The Football League have asked top-flight clubs for financial assistance on a number of occasions, despite claims from Premier League chief executive Richard Masters on Tuesday that the subject has not been discussed.
Sportsmail can reveal EFL executives have repeatedly made it clear in their fortnightly meetings with the Premier League that a rescue package will be needed to prevent dozens of clubs going bust later this year.
Masters’ insistence when speaking to the Digital, Culture Media and Sport select committee that the Premier League have not been approached by the EFL took them by surprise on Tuesday.
The EFL have asked top-flight clubs for financial assistance on a number of occasions
Premier League chief Richard Masters claimed the subject had not been discussed on Tuesday
Not least as the Government stressed that a top-flight bailout for lower-league clubs was a prerequisite to their support for Project Restart.
EFL chief executive Rick Parry has warned of a £200million black hole in clubs’ finances caused by the coronavirus pandemic, a sum which will increase if fans are not permitted to attend matches by the end of September.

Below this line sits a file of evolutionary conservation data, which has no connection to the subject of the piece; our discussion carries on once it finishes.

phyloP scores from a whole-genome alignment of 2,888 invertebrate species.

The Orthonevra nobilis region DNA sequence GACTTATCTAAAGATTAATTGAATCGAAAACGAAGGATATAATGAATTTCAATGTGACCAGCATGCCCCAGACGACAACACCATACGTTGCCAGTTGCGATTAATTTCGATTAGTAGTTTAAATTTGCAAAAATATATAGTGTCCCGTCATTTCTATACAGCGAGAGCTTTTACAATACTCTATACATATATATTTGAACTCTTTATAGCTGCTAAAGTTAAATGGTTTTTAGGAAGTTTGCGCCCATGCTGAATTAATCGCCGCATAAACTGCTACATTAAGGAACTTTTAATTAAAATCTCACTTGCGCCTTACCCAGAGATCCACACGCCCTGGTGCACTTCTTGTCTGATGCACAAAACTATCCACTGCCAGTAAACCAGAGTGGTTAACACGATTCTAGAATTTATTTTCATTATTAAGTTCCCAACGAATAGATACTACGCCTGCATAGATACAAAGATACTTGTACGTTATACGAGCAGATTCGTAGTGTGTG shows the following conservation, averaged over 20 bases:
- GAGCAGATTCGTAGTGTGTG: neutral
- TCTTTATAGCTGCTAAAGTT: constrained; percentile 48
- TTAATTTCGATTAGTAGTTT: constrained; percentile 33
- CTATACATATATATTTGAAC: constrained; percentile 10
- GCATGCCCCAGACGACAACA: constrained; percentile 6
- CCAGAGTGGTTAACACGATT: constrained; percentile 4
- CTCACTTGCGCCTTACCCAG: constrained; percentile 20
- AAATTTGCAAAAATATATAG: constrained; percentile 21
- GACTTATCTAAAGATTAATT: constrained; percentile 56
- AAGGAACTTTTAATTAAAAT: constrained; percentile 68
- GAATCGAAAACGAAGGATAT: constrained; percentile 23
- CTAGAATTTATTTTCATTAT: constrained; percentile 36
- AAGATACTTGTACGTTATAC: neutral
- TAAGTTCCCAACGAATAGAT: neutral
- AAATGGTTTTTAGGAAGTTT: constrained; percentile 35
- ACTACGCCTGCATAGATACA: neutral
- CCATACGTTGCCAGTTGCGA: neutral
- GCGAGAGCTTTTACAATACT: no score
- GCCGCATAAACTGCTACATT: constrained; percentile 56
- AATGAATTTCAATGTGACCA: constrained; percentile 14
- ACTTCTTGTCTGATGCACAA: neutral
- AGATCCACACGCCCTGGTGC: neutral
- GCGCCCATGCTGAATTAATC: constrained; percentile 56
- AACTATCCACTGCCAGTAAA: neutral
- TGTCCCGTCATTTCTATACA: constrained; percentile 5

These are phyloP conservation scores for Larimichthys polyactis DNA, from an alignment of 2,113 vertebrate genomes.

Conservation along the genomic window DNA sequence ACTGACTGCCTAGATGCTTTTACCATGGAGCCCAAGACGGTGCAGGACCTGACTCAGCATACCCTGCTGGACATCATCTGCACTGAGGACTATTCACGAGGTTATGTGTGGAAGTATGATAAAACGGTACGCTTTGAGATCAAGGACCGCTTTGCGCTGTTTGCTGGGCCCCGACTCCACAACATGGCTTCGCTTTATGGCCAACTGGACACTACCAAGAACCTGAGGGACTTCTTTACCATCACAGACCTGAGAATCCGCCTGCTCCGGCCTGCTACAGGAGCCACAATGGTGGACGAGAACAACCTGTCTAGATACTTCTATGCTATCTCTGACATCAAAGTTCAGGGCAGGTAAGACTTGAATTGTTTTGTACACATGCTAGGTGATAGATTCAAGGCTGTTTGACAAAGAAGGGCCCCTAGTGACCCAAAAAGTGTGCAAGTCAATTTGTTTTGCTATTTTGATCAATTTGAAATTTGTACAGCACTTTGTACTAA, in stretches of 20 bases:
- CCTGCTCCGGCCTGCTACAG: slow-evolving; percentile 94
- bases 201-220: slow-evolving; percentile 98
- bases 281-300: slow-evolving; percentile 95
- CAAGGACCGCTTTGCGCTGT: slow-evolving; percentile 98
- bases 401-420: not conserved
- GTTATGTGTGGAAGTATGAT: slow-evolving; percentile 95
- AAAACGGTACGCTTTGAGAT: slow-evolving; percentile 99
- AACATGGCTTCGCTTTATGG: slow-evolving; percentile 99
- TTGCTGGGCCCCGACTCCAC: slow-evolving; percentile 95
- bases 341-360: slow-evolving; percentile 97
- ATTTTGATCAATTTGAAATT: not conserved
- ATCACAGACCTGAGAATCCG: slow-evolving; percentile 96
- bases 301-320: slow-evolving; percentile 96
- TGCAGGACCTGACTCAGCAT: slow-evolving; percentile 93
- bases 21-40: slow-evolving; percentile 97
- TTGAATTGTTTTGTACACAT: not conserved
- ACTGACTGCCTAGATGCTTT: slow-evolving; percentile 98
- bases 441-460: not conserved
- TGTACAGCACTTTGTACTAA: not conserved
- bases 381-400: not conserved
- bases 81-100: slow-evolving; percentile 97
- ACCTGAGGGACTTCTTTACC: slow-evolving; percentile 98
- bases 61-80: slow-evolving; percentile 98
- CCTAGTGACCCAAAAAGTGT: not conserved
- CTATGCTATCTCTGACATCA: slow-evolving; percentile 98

As a result, the EFL are understood to be asking for a £250m package payable over the next four years – fitting with the time left on their domestic television contract. The Premier League are yet to commit.
EFL chief executive Rick Parry has warned of a £200million black hole in club’s finances
‘We haven’t had a specific approach from the EFL or talked about a specific instrument,’ Masters said.
‘We meet the EFL every week but it hasn’t been a topic of discussion. There’s been talk of a reset but we’re in rescue mode. That is for a later date.’
In his own appearance before the DCMS select committee on May 5, Parry made it clear that financial assistance for the lower leagues was required.
The Premier League’s position has always been that they would engage with the EFL once the season resumed but since the restart two weeks ago little progress has been made.
Several Premier League clubs are proposing scrapping the League Cup for the rescue package
As Sportsmail revealed last month, several Premier League clubs are proposing the abolition of the League Cup as the price of a rescue package.
Given that the competition is responsible for around a third of the EFL’s TV deal, that would lead to them asking for even more compensation.
‘The Premier League have said if they’re allowed to play, then they will be in a position to talk to us about support for the lower leagues,’ Parry said in May. ‘We await that day.’
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